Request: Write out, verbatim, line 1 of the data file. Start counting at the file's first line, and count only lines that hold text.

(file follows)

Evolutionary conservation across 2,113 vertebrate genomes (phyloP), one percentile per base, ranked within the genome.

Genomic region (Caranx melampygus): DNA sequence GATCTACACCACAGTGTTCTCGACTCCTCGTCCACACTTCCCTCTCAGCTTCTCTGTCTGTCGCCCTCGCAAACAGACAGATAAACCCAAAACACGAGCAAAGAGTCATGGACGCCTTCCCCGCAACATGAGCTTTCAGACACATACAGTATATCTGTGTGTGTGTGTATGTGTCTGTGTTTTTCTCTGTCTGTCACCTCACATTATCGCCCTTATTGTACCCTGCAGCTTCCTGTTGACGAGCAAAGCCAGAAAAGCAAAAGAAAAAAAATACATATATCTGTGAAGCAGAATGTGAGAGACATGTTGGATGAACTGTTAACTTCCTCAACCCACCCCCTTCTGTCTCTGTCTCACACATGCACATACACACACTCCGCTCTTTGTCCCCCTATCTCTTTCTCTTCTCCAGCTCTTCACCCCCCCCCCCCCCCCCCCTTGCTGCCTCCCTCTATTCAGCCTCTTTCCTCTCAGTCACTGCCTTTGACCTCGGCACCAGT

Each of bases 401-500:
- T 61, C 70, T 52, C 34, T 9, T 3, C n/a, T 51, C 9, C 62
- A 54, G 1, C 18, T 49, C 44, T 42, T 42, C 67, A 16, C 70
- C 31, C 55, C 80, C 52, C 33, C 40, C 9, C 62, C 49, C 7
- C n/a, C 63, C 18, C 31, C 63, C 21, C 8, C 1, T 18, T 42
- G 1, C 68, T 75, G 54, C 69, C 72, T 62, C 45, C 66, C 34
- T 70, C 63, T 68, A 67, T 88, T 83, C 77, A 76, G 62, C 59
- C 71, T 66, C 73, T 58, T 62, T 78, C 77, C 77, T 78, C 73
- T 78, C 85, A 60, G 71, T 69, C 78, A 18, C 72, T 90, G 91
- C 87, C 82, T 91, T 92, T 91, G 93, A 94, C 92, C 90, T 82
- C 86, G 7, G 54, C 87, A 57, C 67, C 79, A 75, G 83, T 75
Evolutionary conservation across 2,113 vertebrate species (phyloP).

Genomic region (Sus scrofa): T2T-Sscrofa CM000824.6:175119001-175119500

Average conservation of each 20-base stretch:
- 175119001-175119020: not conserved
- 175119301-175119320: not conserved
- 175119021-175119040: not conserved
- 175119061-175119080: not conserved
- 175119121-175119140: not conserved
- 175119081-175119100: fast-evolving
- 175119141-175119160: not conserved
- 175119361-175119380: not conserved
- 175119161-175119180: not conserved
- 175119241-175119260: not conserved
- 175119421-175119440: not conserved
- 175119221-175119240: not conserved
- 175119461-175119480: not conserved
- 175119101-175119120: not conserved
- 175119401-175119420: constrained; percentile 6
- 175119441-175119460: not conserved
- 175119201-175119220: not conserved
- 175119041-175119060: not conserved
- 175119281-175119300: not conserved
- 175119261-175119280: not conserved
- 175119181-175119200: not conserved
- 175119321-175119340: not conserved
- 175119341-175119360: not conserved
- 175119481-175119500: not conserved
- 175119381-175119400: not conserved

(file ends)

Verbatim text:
Evolutionary conservation across 2,113 vertebrate genomes (phyloP), one percentile per base, ranked within the genome.